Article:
Functional neuroimaging of normal human sleep by positron emission tomography.
- P Maquet
- Journal of sleep research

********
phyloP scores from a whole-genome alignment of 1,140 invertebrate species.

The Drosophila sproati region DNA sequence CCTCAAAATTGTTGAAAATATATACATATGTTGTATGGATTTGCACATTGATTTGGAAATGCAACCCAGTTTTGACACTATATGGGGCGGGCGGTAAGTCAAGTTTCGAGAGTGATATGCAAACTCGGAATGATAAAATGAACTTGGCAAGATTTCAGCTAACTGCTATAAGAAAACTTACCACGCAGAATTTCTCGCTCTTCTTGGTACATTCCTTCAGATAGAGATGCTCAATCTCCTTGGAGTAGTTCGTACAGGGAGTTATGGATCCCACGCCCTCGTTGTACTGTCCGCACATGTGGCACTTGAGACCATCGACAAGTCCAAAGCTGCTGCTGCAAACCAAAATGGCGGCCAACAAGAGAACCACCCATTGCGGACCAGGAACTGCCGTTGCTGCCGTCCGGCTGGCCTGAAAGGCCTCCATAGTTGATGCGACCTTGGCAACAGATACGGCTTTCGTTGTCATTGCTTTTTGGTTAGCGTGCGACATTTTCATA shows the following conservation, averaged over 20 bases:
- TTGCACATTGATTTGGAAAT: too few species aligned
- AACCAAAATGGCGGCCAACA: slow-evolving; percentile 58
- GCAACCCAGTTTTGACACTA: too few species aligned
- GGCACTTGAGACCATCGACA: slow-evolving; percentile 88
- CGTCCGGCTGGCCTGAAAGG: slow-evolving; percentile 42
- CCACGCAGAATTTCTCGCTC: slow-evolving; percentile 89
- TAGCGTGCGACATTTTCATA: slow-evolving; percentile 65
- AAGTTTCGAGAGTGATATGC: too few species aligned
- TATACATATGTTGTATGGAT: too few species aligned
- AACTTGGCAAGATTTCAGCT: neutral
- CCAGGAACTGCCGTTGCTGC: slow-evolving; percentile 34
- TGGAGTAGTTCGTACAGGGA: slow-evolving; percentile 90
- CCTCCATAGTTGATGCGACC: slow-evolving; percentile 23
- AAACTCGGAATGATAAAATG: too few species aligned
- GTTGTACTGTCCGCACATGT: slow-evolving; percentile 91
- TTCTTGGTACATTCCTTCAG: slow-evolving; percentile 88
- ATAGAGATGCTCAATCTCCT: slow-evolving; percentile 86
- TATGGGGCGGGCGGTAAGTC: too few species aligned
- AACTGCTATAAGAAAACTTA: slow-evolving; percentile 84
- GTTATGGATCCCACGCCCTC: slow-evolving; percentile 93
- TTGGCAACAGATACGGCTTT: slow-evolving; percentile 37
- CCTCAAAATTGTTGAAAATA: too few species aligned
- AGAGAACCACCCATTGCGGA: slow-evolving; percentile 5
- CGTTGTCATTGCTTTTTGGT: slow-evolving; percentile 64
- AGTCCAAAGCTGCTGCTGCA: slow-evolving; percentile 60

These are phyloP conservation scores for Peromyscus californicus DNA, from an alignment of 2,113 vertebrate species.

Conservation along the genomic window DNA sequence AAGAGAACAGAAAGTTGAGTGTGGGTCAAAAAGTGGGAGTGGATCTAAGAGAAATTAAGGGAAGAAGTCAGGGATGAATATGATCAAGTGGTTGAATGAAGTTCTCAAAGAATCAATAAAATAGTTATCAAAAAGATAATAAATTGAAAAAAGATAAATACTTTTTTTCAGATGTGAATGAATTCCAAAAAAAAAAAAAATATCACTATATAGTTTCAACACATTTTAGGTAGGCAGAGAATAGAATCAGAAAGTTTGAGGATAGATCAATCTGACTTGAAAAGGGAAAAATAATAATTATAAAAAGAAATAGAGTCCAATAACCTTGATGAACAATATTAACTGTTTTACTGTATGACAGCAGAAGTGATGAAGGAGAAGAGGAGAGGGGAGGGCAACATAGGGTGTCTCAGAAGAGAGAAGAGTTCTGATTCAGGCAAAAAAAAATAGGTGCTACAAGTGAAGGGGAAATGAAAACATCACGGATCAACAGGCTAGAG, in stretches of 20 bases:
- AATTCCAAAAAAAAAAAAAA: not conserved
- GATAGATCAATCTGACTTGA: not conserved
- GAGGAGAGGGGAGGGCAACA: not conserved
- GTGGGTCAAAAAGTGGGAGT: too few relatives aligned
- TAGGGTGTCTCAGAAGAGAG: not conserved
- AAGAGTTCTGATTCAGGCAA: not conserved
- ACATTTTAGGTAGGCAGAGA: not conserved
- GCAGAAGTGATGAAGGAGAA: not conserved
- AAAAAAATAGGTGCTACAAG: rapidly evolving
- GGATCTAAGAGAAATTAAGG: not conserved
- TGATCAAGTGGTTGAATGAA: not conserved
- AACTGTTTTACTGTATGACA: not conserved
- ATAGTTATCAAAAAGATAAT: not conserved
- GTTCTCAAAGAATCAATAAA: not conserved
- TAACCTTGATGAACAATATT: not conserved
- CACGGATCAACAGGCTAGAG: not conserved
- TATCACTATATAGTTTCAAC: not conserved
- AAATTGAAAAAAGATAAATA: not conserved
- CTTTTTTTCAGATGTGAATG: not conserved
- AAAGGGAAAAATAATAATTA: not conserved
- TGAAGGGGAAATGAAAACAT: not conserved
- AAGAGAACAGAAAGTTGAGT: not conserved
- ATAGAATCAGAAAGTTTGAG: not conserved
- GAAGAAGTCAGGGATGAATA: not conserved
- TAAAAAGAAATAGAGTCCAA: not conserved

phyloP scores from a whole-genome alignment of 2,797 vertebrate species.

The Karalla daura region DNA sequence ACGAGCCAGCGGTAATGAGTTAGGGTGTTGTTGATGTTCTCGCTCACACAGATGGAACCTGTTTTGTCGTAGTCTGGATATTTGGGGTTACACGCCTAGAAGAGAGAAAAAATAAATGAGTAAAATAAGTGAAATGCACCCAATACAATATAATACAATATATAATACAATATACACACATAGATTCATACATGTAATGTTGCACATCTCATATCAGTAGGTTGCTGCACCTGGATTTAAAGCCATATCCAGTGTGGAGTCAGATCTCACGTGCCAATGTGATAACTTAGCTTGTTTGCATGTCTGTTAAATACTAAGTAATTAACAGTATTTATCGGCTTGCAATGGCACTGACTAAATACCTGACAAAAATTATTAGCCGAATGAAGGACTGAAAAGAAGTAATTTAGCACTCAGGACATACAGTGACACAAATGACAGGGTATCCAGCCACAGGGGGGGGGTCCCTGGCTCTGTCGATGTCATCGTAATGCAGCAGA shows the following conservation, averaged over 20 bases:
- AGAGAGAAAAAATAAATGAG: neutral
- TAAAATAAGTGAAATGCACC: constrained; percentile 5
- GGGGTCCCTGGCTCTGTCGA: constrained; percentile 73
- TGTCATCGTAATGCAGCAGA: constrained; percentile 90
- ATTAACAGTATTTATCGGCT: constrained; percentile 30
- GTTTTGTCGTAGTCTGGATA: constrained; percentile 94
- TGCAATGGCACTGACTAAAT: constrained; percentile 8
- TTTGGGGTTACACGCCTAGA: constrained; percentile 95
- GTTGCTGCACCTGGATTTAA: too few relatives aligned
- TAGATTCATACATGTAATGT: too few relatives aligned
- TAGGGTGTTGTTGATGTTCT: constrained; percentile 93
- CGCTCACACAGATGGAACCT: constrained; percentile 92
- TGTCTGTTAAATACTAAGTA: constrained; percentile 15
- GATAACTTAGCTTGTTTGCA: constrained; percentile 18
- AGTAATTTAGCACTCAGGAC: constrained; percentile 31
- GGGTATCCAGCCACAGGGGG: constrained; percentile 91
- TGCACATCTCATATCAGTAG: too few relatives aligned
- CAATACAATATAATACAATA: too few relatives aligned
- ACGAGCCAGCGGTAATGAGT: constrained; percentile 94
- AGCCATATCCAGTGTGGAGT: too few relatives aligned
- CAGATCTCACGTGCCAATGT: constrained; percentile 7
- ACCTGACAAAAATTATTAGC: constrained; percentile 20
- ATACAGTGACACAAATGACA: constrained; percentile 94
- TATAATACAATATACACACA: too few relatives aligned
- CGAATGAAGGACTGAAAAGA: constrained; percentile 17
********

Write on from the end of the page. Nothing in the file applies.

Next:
Regional cerebral oxygen consumption was determined during stimulation of the intra-axial noradrenergic pathway to quantitate the metabolic effects of this manipulation on cerebral oxygen extraction, cerebral blood flow (CBF) and its regional distribution. Regional arterial and venous oxygen saturation were examined microspectrophotometrically. Regional CBF was examined using radioactively tagged microspheres (15 +/- 3 microns in diameter). Oxygen consumption was calculated as the regional product of CBF and oxygen extraction. Bipolar concentric electrodes were stereotaxically implanted bilaterally in the locus coeruleus of alpha-chloralose anesthetized, artificially respired adult mongrel cats. The control group was killed after hemodynamic and CBF measurements were taken. The experimental group was sacrificed after these same measurements were taken before and during 10 min of bilateral locus coeruleus stimulation. The cats' heads were simultaneously sawed in 3 places and quickly frozen in liquid nitrogen-cooled propane. Systolic blood pressure was significantly increased during treatment. The heterogeneity of venous oxygen saturation was significantly reduced by stimulation. Average CBF and oxygen consumption were significantly decreased to 57% and 59% of control, respectively. Oxygen consumption was significantly reduced in the hypothalamus from 1.5 +/- 0.3 to 0.9 +/- 0.3 ml O2/min/100 g and from 3.5 +/- 0.9 to 1.2 +/- 0.4 ml O2/min/100 g in the cerebellum by treatment. Changes in the neuronal and/or synthetic cerebral activity produced regional decreases in cerebral oxygen consumption and secondarily altered CBF. These changes are probably due to interaction of the intraparenchymal noradrenergic pathways with other systems or processes in the brain.(ABSTRACT TRUNCATED AT 250 WORDS)